Once again one of the most prestigious tournaments in the badminton world had been held in beautiful Birmingham. In 2021 the event was still suffering under COVID circumstances like missing audience and the whole Indonesian team being forced to pull out. This year it was luckily all back to normal – beside some COVID infections. It was a thrilling week with high quality badminton, new stars emerging, oldies turning back the time once again and a thrilled audience.
All England Championships 2022 Finals
Akana Yamaguchi def. An Se Young 21-15 21-15
A new rivalry forming here between the Japanese pocket rocket and Korean wonder woman. Both reached the final in a very convincing fashion. Olympic champion Chen Yufei had no chance at all against Yamaguchi in the semis despite two walkovers in earlier rounds. She was totally outplayed, a stunning performance. An Se Young was just as good, overcoming Tzu Ying in straight games. The immensely popular superstar from Chinese Taipeh had no clue how to score points regularly. She had to play the perfect shot to do so – due to he Koreans retrieving and court coverage – which inevitably ended in errors quite often.
So the final was Japan vs. Korea and as expected it was a high quality duel with long rallies and spectacular retrieving. But Akane is in the form of her life right now and took the All England title in straight games.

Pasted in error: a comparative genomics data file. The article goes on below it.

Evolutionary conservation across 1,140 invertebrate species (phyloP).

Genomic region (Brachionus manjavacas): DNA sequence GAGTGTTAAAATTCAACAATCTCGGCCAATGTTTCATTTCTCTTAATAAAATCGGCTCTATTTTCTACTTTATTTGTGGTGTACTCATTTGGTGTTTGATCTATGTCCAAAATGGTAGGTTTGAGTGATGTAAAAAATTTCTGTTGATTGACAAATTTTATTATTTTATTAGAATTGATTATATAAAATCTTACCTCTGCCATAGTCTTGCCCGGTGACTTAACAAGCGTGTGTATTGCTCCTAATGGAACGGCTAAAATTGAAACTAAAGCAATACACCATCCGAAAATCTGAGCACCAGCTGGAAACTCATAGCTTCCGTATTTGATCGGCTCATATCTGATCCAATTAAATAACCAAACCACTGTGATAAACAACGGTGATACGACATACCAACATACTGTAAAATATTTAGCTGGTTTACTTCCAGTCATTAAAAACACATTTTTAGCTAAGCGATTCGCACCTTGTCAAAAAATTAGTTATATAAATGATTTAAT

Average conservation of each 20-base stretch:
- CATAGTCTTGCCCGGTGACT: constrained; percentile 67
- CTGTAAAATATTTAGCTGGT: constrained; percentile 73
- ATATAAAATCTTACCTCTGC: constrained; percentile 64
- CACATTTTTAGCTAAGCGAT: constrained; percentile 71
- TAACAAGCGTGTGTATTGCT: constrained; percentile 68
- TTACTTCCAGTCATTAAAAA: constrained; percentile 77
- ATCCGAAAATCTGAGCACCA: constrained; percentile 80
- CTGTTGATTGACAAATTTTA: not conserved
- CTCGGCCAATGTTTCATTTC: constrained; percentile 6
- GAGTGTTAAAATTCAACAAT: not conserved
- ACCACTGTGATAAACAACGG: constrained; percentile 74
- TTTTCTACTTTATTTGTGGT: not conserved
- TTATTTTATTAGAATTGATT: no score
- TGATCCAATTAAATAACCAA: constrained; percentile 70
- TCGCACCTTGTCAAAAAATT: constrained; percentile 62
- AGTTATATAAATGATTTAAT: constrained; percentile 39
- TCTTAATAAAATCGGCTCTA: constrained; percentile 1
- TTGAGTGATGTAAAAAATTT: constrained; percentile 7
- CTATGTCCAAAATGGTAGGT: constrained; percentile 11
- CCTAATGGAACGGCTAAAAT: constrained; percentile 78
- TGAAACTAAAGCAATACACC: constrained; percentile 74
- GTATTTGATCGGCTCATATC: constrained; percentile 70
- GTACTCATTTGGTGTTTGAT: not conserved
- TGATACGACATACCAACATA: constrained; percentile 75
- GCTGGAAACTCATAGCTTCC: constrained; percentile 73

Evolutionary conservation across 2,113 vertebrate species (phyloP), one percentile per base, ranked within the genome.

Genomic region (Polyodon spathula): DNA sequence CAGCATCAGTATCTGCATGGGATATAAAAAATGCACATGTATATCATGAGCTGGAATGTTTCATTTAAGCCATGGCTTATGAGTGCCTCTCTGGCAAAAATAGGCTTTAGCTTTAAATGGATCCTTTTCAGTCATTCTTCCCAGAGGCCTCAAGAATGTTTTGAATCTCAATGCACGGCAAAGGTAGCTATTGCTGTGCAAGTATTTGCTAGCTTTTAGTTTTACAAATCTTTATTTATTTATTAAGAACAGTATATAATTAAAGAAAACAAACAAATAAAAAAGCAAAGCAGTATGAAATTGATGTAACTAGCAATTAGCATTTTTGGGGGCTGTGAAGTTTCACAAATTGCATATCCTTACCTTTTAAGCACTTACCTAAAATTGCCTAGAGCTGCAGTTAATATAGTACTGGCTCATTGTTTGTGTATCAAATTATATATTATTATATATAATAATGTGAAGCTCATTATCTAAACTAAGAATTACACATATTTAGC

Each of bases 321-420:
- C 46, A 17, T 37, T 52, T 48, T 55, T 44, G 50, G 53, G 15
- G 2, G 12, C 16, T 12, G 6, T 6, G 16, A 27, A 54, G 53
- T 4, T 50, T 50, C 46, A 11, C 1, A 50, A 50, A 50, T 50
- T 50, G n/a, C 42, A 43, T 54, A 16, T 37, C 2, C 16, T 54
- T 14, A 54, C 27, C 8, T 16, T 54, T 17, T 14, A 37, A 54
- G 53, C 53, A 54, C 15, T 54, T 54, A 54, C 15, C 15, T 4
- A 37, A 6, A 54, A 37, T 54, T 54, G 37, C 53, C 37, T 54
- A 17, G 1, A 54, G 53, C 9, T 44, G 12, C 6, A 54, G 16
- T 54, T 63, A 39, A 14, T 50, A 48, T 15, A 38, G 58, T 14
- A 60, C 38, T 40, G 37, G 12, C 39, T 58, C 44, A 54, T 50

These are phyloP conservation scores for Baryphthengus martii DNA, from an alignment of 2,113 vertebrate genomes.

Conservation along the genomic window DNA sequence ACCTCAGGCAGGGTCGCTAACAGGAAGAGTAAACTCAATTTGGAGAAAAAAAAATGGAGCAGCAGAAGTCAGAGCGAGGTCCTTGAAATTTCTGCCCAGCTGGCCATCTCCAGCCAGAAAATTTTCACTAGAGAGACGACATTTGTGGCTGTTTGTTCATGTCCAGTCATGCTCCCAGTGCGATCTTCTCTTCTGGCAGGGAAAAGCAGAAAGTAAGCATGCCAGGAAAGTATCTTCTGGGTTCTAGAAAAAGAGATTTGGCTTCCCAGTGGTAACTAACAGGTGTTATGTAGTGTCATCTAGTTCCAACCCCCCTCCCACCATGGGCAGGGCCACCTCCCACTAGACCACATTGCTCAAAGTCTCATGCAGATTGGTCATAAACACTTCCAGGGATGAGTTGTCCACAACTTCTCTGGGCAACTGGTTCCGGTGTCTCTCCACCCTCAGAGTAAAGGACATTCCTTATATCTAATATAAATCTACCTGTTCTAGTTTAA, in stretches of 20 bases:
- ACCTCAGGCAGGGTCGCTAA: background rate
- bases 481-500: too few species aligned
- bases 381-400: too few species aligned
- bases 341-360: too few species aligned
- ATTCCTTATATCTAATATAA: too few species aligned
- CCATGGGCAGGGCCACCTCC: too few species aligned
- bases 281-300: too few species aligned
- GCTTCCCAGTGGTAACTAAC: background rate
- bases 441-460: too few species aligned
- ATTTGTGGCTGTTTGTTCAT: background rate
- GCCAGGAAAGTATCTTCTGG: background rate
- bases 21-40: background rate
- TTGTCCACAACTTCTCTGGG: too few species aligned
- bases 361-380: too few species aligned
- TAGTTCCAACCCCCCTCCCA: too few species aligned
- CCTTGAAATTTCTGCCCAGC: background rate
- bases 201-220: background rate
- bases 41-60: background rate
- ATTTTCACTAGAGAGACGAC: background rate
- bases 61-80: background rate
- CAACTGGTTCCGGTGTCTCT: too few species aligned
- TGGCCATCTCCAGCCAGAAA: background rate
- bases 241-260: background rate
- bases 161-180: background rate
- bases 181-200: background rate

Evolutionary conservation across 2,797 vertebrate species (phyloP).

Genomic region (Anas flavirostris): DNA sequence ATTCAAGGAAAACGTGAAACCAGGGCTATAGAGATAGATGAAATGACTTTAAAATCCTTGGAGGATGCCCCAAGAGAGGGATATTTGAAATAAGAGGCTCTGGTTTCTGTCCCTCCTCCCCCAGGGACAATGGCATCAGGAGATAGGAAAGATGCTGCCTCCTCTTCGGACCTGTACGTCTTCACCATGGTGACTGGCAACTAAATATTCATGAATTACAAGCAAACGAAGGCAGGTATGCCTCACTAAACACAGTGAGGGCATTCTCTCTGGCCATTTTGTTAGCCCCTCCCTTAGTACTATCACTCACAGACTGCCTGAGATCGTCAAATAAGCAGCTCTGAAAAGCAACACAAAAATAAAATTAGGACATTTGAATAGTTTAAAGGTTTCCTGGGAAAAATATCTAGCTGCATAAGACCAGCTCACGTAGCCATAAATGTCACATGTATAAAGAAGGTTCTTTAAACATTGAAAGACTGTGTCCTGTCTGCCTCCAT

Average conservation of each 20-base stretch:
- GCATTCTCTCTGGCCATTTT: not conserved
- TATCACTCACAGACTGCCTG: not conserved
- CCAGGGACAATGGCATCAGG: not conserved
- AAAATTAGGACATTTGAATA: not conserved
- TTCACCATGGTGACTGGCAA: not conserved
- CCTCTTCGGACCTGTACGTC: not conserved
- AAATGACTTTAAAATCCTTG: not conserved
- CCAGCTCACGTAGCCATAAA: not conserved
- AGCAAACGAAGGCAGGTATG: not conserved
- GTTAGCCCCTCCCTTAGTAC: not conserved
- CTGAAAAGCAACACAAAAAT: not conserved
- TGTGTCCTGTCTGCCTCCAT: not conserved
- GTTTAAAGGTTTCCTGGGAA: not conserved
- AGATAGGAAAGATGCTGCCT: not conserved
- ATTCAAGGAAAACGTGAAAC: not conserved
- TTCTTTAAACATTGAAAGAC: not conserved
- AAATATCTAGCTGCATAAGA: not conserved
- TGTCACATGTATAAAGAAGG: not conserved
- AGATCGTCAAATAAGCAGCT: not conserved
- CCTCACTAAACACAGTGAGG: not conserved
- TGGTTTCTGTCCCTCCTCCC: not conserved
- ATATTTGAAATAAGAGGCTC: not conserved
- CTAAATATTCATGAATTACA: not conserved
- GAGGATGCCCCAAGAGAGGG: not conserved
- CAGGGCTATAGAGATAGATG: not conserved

Nami Matsuyama / Chiharu Shida def. Zheng Yu / Zhang Shu Xian 21-13 21-9
Quite nice to see some new faces in the womens doubles discipline. Nami Matsuyama & Chiharu Shida follow up in the tradition of great Japanese womens doubles pairs. But they add more creativity, attacking strategies & smashing power to the usually defence-based game. Good to watch. On the other side we have a new Chinese womens combo that has a nice style as well. Another pair to watch in the future is certainly the young Indian team Treesa Jolly & Gayatri Gopichand Pullela. They beat the no. 2 seeds from Korea in the quarterfinal with grit, determination and astonishingly hard smashes, but narrowly lost to the Chinese duo in the semis.
The final was quite one-sided, though. The Japanese team was too good for the competition throughout the whole weak. They had been emerging to the top for some time now and this was the final step. Will be interesting to see, how the competition can cope with them in the future. Because I have no doubt, they will keep this level.